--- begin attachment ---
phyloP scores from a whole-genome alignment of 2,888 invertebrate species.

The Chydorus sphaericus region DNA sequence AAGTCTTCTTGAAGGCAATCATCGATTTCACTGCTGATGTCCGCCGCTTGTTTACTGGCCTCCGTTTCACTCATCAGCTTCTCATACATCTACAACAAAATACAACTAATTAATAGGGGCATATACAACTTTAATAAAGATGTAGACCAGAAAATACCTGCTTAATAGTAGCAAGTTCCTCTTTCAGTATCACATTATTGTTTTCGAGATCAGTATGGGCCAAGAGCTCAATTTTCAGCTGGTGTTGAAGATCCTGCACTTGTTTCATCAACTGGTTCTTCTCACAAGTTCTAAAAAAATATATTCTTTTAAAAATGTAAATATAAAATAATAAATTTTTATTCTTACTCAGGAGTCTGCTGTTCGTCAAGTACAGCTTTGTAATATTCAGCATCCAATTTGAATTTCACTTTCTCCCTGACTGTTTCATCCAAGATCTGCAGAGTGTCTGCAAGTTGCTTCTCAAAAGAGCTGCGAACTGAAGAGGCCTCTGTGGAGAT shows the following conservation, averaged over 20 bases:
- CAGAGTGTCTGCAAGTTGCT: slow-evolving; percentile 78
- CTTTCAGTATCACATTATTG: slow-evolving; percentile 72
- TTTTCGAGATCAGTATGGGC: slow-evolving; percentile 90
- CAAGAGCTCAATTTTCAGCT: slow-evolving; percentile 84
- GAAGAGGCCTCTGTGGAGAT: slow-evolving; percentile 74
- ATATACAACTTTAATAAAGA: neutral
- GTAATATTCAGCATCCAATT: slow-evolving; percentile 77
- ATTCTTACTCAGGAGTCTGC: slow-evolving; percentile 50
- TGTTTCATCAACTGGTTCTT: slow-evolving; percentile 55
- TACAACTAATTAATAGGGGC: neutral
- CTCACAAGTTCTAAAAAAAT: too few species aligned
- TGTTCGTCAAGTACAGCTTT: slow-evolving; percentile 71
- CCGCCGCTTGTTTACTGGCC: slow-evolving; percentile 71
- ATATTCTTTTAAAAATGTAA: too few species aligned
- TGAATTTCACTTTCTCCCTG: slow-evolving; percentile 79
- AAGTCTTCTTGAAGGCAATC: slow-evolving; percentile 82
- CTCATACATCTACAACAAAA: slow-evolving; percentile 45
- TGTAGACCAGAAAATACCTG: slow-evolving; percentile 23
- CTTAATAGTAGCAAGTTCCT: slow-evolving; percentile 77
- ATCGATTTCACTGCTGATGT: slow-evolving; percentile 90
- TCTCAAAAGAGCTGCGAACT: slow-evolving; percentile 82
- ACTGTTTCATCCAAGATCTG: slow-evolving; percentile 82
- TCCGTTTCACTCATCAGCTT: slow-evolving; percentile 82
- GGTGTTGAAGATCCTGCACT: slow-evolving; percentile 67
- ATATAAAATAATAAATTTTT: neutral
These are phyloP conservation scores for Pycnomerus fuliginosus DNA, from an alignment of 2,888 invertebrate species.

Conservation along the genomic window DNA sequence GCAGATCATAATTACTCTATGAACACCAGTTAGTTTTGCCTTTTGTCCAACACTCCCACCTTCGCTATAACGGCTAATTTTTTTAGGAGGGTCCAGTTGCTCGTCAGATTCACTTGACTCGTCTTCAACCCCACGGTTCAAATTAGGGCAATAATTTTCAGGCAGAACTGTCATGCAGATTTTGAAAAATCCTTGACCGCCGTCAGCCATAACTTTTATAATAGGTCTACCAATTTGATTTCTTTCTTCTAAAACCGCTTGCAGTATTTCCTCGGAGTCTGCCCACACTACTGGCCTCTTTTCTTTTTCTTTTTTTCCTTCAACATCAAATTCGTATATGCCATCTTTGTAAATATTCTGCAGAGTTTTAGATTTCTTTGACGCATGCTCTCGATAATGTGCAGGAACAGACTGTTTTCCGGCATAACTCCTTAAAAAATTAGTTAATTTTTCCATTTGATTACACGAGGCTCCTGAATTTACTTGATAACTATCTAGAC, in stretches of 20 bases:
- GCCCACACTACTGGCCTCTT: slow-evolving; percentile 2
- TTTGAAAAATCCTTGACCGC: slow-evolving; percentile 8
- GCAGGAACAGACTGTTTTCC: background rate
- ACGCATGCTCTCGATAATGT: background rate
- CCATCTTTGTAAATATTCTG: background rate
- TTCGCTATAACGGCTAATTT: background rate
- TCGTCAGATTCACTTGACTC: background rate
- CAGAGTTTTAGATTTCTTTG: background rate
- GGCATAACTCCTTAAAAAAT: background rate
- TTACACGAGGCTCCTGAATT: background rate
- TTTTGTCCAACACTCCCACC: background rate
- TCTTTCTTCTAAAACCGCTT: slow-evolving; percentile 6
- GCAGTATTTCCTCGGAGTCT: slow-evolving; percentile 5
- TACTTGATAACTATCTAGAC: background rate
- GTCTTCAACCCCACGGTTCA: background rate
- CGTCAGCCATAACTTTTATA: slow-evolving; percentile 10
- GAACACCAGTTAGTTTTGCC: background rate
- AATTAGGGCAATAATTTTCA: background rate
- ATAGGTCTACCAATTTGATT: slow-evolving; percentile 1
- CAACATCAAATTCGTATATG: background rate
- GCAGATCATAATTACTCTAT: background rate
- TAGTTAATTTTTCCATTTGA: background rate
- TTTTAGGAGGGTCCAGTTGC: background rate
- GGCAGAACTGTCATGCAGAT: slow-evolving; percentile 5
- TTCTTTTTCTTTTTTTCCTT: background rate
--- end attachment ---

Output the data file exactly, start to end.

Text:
phyloP scores from a whole-genome alignment of 2,888 invertebrate species.

The Chydorus sphaericus region DNA sequence AAGTCTTCTTGAAGGCAATCATCGATTTCACTGCTGATGTCCGCCGCTTGTTTACTGGCCTCCGTTTCACTCATCAGCTTCTCATACATCTACAACAAAATACAACTAATTAATAGGGGCATATACAACTTTAATAAAGATGTAGACCAGAAAATACCTGCTTAATAGTAGCAAGTTCCTCTTTCAGTATCACATTATTGTTTTCGAGATCAGTATGGGCCAAGAGCTCAATTTTCAGCTGGTGTTGAAGATCCTGCACTTGTTTCATCAACTGGTTCTTCTCACAAGTTCTAAAAAAATATATTCTTTTAAAAATGTAAATATAAAATAATAAATTTTTATTCTTACTCAGGAGTCTGCTGTTCGTCAAGTACAGCTTTGTAATATTCAGCATCCAATTTGAATTTCACTTTCTCCCTGACTGTTTCATCCAAGATCTGCAGAGTGTCTGCAAGTTGCTTCTCAAAAGAGCTGCGAACTGAAGAGGCCTCTGTGGAGAT shows the following conservation, averaged over 20 bases:
- CAGAGTGTCTGCAAGTTGCT: slow-evolving; percentile 78
- CTTTCAGTATCACATTATTG: slow-evolving; percentile 72
- TTTTCGAGATCAGTATGGGC: slow-evolving; percentile 90
- CAAGAGCTCAATTTTCAGCT: slow-evolving; percentile 84
- GAAGAGGCCTCTGTGGAGAT: slow-evolving; percentile 74
- ATATACAACTTTAATAAAGA: neutral
- GTAATATTCAGCATCCAATT: slow-evolving; percentile 77
- ATTCTTACTCAGGAGTCTGC: slow-evolving; percentile 50
- TGTTTCATCAACTGGTTCTT: slow-evolving; percentile 55
- TACAACTAATTAATAGGGGC: neutral
- CTCACAAGTTCTAAAAAAAT: too few species aligned
- TGTTCGTCAAGTACAGCTTT: slow-evolving; percentile 71
- CCGCCGCTTGTTTACTGGCC: slow-evolving; percentile 71
- ATATTCTTTTAAAAATGTAA: too few species aligned
- TGAATTTCACTTTCTCCCTG: slow-evolving; percentile 79
- AAGTCTTCTTGAAGGCAATC: slow-evolving; percentile 82
- CTCATACATCTACAACAAAA: slow-evolving; percentile 45
- TGTAGACCAGAAAATACCTG: slow-evolving; percentile 23
- CTTAATAGTAGCAAGTTCCT: slow-evolving; percentile 77
- ATCGATTTCACTGCTGATGT: slow-evolving; percentile 90
- TCTCAAAAGAGCTGCGAACT: slow-evolving; percentile 82
- ACTGTTTCATCCAAGATCTG: slow-evolving; percentile 82
- TCCGTTTCACTCATCAGCTT: slow-evolving; percentile 82
- GGTGTTGAAGATCCTGCACT: slow-evolving; percentile 67
- ATATAAAATAATAAATTTTT: neutral
These are phyloP conservation scores for Pycnomerus fuliginosus DNA, from an alignment of 2,888 invertebrate species.

Conservation along the genomic window DNA sequence GCAGATCATAATTACTCTATGAACACCAGTTAGTTTTGCCTTTTGTCCAACACTCCCACCTTCGCTATAACGGCTAATTTTTTTAGGAGGGTCCAGTTGCTCGTCAGATTCACTTGACTCGTCTTCAACCCCACGGTTCAAATTAGGGCAATAATTTTCAGGCAGAACTGTCATGCAGATTTTGAAAAATCCTTGACCGCCGTCAGCCATAACTTTTATAATAGGTCTACCAATTTGATTTCTTTCTTCTAAAACCGCTTGCAGTATTTCCTCGGAGTCTGCCCACACTACTGGCCTCTTTTCTTTTTCTTTTTTTCCTTCAACATCAAATTCGTATATGCCATCTTTGTAAATATTCTGCAGAGTTTTAGATTTCTTTGACGCATGCTCTCGATAATGTGCAGGAACAGACTGTTTTCCGGCATAACTCCTTAAAAAATTAGTTAATTTTTCCATTTGATTACACGAGGCTCCTGAATTTACTTGATAACTATCTAGAC, in stretches of 20 bases:
- GCCCACACTACTGGCCTCTT: slow-evolving; percentile 2
- TTTGAAAAATCCTTGACCGC: slow-evolving; percentile 8
- GCAGGAACAGACTGTTTTCC: background rate
- ACGCATGCTCTCGATAATGT: background rate
- CCATCTTTGTAAATATTCTG: background rate
- TTCGCTATAACGGCTAATTT: background rate
- TCGTCAGATTCACTTGACTC: background rate
- CAGAGTTTTAGATTTCTTTG: background rate
- GGCATAACTCCTTAAAAAAT: background rate
- TTACACGAGGCTCCTGAATT: background rate
- TTTTGTCCAACACTCCCACC: background rate
- TCTTTCTTCTAAAACCGCTT: slow-evolving; percentile 6
- GCAGTATTTCCTCGGAGTCT: slow-evolving; percentile 5
- TACTTGATAACTATCTAGAC: background rate
- GTCTTCAACCCCACGGTTCA: background rate
- CGTCAGCCATAACTTTTATA: slow-evolving; percentile 10
- GAACACCAGTTAGTTTTGCC: background rate
- AATTAGGGCAATAATTTTCA: background rate
- ATAGGTCTACCAATTTGATT: slow-evolving; percentile 1
- CAACATCAAATTCGTATATG: background rate
- GCAGATCATAATTACTCTAT: background rate
- TAGTTAATTTTTCCATTTGA: background rate
- TTTTAGGAGGGTCCAGTTGC: background rate
- GGCAGAACTGTCATGCAGAT: slow-evolving; percentile 5
- TTCTTTTTCTTTTTTTCCTT: background rate